â€¢ Japanese Yen: LEI lowest in 3 years but yen boosted by weak equities
â€¢ Pound: Liquidation continues as 2.04 gives way
â€¢ Euro: EZ Trade Balance remains strong despite high exchange rates
â€¢ US Dollar: TICs and Industrial Production on tap
A very quiet night to the end weekâ€™s trade, as EURUSD essentially bounced around the 1.4600 level in whippy price action driven mainly by equity flows. The one piece of economic data proved positive for the EZ as Trade Balance registered a better than expected surplus of 3.1 Billion euros with Germany the leader in exports.
For the time being it appears that the European industrial sector is able to absorb the high exchange rate differential and maintain its competitiveness. However, as weâ€™ve been stating for weeks, the pressure on EZ producers is becoming apparent in the most recent manufacturing surveys and will likely result in a material slowdown in demand if the pair continues its relentless march upward.
Furthermore, the regionâ€™s trade deficit with China is becoming progressively unbalanced widening to 70 Billion euros this year. According to Bloomberg, an EU delegation led by ECB President Trichet is expected to tell the Chinese authorities at the end of the month that risk of a protectionist measure would increase markedly if China does not revalue the yuan. In short, despite the relatively robust EZ economic environment, EZ monetary policy makers face tremendous political pressure to not exacerbate the current exchanger rate situation by raising rates further. Given that dynamic the currency market may begin to downgrade the prospect of any additional rate hikes from the ECB in Q1 of 2008.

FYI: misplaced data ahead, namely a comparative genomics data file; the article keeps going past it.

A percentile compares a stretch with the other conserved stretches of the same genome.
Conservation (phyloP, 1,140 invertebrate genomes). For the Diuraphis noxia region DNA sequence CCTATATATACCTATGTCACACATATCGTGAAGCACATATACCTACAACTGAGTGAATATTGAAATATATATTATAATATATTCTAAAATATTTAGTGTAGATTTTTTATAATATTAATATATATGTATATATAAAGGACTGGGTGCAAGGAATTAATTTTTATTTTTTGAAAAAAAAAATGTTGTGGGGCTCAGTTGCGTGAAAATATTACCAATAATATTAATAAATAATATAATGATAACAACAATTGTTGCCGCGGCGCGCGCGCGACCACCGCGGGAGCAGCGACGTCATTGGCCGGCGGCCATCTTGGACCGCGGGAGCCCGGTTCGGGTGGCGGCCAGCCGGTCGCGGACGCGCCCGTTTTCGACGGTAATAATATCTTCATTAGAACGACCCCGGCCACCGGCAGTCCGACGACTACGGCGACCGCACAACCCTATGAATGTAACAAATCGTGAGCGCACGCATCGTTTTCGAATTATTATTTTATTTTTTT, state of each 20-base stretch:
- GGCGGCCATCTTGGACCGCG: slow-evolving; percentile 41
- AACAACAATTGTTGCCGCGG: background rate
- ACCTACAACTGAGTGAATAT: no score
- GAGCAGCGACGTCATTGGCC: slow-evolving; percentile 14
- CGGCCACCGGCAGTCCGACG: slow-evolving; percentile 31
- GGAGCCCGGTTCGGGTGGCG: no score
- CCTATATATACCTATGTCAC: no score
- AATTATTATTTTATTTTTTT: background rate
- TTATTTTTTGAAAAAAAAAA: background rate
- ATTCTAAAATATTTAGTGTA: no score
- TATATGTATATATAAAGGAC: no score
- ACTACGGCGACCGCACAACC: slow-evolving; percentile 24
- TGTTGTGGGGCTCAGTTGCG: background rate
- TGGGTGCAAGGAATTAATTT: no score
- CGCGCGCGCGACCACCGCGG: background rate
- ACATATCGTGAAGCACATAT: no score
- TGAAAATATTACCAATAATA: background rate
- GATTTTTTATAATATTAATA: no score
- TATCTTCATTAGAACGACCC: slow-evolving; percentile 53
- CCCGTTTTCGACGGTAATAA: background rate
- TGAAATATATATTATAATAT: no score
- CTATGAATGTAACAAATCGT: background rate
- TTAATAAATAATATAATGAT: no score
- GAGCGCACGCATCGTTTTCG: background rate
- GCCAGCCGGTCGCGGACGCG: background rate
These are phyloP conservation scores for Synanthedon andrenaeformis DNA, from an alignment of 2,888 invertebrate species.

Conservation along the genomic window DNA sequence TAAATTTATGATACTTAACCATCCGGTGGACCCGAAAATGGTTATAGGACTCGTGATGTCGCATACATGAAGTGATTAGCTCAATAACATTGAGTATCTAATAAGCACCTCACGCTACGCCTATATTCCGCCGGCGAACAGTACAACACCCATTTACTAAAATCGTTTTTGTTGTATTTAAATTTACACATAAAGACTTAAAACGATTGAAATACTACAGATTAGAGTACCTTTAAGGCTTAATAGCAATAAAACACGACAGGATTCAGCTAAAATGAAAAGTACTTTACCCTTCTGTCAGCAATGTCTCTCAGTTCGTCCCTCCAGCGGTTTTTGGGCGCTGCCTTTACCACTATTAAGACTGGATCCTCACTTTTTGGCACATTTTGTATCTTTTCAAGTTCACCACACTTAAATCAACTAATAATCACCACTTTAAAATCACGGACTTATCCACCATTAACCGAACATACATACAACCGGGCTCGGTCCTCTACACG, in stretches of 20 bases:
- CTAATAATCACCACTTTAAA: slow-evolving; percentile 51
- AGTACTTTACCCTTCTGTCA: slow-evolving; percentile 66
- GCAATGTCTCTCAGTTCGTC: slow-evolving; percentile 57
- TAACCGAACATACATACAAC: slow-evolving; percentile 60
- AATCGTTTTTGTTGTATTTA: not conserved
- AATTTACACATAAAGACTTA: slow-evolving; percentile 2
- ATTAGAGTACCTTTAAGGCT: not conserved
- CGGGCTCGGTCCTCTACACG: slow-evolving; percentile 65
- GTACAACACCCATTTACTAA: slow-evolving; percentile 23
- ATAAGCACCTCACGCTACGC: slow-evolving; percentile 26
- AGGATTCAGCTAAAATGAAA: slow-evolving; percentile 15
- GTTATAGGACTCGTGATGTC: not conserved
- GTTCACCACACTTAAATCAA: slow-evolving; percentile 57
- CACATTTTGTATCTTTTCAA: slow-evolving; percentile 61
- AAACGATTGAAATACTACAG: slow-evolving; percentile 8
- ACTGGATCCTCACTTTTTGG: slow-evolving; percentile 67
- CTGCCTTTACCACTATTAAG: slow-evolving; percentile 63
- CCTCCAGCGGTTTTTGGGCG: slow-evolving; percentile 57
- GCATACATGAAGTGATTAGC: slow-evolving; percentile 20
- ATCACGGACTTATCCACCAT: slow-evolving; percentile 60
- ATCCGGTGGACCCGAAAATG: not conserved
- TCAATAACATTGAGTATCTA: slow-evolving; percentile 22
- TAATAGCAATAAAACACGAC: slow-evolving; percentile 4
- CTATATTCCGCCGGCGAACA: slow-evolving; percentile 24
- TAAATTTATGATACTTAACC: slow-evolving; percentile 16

The euro, however, may strengthen irrespective of the interest rate considerations if the balance sheet position of the US economy continues to deteriorate. Up until very recently US was able to attract enough foreign capital to offset its massive trade deficits, but last months TICs data shattered the complacency of the market when it printed at -69 Billion versus forecasts of 65 Billion surplus. If foreign capital flows are indeed drying up the long term structural implications for the greenback are very negative. Todayâ€™s announcement by UAE that it is considering a replacement of the dollar peg with a broad currency basket could only be that start of a massive move away from the dollar as the reserve currency of the world. On the other hand if the TICS data today returns to its normal $60 Billion monthly rate, those concerns will be set aside for the moment and trading should continue in its range bound fashion for the rest of the day governed primarily by equity flows.